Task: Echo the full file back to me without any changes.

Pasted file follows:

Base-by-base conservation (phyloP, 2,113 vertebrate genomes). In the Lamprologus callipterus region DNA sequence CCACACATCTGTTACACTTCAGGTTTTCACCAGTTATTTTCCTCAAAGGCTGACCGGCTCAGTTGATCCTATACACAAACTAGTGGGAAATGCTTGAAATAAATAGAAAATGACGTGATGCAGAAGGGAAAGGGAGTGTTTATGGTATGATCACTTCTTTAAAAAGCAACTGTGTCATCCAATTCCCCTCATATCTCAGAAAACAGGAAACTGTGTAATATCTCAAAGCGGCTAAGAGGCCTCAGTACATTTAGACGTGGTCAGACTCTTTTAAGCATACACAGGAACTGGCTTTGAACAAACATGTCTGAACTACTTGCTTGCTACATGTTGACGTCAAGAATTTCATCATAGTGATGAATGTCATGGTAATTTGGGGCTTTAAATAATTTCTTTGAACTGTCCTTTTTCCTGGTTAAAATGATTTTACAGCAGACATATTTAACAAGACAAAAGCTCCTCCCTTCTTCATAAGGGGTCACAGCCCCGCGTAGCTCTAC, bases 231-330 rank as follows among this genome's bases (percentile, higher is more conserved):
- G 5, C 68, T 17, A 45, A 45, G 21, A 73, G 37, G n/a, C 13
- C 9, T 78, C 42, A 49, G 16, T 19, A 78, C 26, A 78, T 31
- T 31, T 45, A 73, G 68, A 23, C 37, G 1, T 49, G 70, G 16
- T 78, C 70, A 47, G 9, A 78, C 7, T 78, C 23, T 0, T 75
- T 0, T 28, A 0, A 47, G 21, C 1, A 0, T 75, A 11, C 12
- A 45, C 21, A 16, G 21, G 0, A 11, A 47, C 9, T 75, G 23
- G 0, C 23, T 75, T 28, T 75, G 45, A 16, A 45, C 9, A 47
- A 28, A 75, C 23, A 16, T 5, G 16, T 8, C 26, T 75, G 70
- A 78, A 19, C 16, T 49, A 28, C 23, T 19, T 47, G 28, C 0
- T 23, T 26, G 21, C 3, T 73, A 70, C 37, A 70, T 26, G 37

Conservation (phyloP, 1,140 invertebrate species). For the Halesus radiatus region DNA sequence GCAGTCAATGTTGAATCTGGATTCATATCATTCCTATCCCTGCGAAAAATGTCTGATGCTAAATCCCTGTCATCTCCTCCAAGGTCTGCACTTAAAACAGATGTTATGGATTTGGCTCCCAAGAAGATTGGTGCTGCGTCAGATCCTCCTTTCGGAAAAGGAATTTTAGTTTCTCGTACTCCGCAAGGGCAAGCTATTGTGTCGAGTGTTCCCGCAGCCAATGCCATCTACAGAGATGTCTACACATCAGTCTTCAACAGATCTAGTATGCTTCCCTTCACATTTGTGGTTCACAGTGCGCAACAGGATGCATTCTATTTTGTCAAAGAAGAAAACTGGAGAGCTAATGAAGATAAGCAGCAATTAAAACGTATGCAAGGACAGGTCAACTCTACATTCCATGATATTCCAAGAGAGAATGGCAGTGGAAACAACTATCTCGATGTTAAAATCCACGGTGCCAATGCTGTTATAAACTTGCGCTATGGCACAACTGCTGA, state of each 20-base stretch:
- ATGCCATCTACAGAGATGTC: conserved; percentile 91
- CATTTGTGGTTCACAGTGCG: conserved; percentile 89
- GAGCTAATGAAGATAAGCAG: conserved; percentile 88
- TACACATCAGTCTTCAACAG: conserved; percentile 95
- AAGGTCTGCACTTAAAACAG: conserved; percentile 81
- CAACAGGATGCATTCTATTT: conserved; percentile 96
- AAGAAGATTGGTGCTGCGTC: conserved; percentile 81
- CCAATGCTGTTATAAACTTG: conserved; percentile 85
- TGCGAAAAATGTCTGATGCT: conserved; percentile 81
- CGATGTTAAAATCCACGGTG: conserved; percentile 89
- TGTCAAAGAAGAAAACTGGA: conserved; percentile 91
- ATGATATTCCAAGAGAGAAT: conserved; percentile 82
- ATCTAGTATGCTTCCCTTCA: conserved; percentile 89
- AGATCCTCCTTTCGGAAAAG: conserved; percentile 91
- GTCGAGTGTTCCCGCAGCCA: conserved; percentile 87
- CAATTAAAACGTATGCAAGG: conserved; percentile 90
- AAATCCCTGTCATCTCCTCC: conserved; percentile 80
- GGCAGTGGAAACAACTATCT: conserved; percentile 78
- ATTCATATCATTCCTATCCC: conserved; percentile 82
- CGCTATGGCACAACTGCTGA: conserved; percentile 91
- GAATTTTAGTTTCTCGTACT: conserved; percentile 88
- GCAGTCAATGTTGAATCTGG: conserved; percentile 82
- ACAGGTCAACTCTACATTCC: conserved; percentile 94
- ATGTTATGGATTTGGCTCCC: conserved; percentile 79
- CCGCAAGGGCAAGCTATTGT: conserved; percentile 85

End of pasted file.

Base-by-base conservation (phyloP, 2,113 vertebrate genomes). In the Lamprologus callipterus region DNA sequence CCACACATCTGTTACACTTCAGGTTTTCACCAGTTATTTTCCTCAAAGGCTGACCGGCTCAGTTGATCCTATACACAAACTAGTGGGAAATGCTTGAAATAAATAGAAAATGACGTGATGCAGAAGGGAAAGGGAGTGTTTATGGTATGATCACTTCTTTAAAAAGCAACTGTGTCATCCAATTCCCCTCATATCTCAGAAAACAGGAAACTGTGTAATATCTCAAAGCGGCTAAGAGGCCTCAGTACATTTAGACGTGGTCAGACTCTTTTAAGCATACACAGGAACTGGCTTTGAACAAACATGTCTGAACTACTTGCTTGCTACATGTTGACGTCAAGAATTTCATCATAGTGATGAATGTCATGGTAATTTGGGGCTTTAAATAATTTCTTTGAACTGTCCTTTTTCCTGGTTAAAATGATTTTACAGCAGACATATTTAACAAGACAAAAGCTCCTCCCTTCTTCATAAGGGGTCACAGCCCCGCGTAGCTCTAC, bases 231-330 rank as follows among this genome's bases (percentile, higher is more conserved):
- G 5, C 68, T 17, A 45, A 45, G 21, A 73, G 37, G n/a, C 13
- C 9, T 78, C 42, A 49, G 16, T 19, A 78, C 26, A 78, T 31
- T 31, T 45, A 73, G 68, A 23, C 37, G 1, T 49, G 70, G 16
- T 78, C 70, A 47, G 9, A 78, C 7, T 78, C 23, T 0, T 75
- T 0, T 28, A 0, A 47, G 21, C 1, A 0, T 75, A 11, C 12
- A 45, C 21, A 16, G 21, G 0, A 11, A 47, C 9, T 75, G 23
- G 0, C 23, T 75, T 28, T 75, G 45, A 16, A 45, C 9, A 47
- A 28, A 75, C 23, A 16, T 5, G 16, T 8, C 26, T 75, G 70
- A 78, A 19, C 16, T 49, A 28, C 23, T 19, T 47, G 28, C 0
- T 23, T 26, G 21, C 3, T 73, A 70, C 37, A 70, T 26, G 37

Conservation (phyloP, 1,140 invertebrate species). For the Halesus radiatus region DNA sequence GCAGTCAATGTTGAATCTGGATTCATATCATTCCTATCCCTGCGAAAAATGTCTGATGCTAAATCCCTGTCATCTCCTCCAAGGTCTGCACTTAAAACAGATGTTATGGATTTGGCTCCCAAGAAGATTGGTGCTGCGTCAGATCCTCCTTTCGGAAAAGGAATTTTAGTTTCTCGTACTCCGCAAGGGCAAGCTATTGTGTCGAGTGTTCCCGCAGCCAATGCCATCTACAGAGATGTCTACACATCAGTCTTCAACAGATCTAGTATGCTTCCCTTCACATTTGTGGTTCACAGTGCGCAACAGGATGCATTCTATTTTGTCAAAGAAGAAAACTGGAGAGCTAATGAAGATAAGCAGCAATTAAAACGTATGCAAGGACAGGTCAACTCTACATTCCATGATATTCCAAGAGAGAATGGCAGTGGAAACAACTATCTCGATGTTAAAATCCACGGTGCCAATGCTGTTATAAACTTGCGCTATGGCACAACTGCTGA, state of each 20-base stretch:
- ATGCCATCTACAGAGATGTC: conserved; percentile 91
- CATTTGTGGTTCACAGTGCG: conserved; percentile 89
- GAGCTAATGAAGATAAGCAG: conserved; percentile 88
- TACACATCAGTCTTCAACAG: conserved; percentile 95
- AAGGTCTGCACTTAAAACAG: conserved; percentile 81
- CAACAGGATGCATTCTATTT: conserved; percentile 96
- AAGAAGATTGGTGCTGCGTC: conserved; percentile 81
- CCAATGCTGTTATAAACTTG: conserved; percentile 85
- TGCGAAAAATGTCTGATGCT: conserved; percentile 81
- CGATGTTAAAATCCACGGTG: conserved; percentile 89
- TGTCAAAGAAGAAAACTGGA: conserved; percentile 91
- ATGATATTCCAAGAGAGAAT: conserved; percentile 82
- ATCTAGTATGCTTCCCTTCA: conserved; percentile 89
- AGATCCTCCTTTCGGAAAAG: conserved; percentile 91
- GTCGAGTGTTCCCGCAGCCA: conserved; percentile 87
- CAATTAAAACGTATGCAAGG: conserved; percentile 90
- AAATCCCTGTCATCTCCTCC: conserved; percentile 80
- GGCAGTGGAAACAACTATCT: conserved; percentile 78
- ATTCATATCATTCCTATCCC: conserved; percentile 82
- CGCTATGGCACAACTGCTGA: conserved; percentile 91
- GAATTTTAGTTTCTCGTACT: conserved; percentile 88
- GCAGTCAATGTTGAATCTGG: conserved; percentile 82
- ACAGGTCAACTCTACATTCC: conserved; percentile 94
- ATGTTATGGATTTGGCTCCC: conserved; percentile 79
- CCGCAAGGGCAAGCTATTGT: conserved; percentile 85